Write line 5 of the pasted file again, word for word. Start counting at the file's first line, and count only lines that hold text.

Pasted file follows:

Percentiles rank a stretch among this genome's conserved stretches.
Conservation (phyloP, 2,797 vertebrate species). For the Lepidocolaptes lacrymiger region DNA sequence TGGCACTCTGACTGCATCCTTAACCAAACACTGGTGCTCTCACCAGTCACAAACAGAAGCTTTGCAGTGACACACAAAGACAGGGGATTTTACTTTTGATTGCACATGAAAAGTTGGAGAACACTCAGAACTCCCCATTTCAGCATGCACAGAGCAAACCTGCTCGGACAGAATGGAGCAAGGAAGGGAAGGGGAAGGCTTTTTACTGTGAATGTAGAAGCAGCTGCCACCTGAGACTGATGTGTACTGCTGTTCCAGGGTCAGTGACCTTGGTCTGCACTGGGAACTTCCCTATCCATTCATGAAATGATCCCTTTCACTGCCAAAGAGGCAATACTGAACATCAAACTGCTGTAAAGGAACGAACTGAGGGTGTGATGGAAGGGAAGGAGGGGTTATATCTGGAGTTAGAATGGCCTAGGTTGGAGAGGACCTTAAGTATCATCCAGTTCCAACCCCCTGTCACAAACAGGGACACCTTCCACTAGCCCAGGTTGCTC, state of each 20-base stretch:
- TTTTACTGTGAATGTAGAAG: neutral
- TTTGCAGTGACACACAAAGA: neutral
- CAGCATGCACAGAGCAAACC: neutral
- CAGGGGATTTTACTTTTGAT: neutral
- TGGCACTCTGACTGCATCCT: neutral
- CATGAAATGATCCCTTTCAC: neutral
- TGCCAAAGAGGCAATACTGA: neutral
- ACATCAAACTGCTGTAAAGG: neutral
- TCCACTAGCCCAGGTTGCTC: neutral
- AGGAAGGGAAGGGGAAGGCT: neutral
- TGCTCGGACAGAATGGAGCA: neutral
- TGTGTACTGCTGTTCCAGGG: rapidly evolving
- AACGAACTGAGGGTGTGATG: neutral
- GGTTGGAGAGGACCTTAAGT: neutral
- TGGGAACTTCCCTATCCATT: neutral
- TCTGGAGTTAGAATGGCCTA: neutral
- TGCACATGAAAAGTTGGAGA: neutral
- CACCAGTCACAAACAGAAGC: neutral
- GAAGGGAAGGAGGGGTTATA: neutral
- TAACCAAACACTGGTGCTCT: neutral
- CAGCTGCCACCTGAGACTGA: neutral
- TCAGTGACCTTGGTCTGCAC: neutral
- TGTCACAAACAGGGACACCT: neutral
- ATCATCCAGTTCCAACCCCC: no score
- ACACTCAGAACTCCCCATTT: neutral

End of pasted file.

- CAGCATGCACAGAGCAAACC: neutral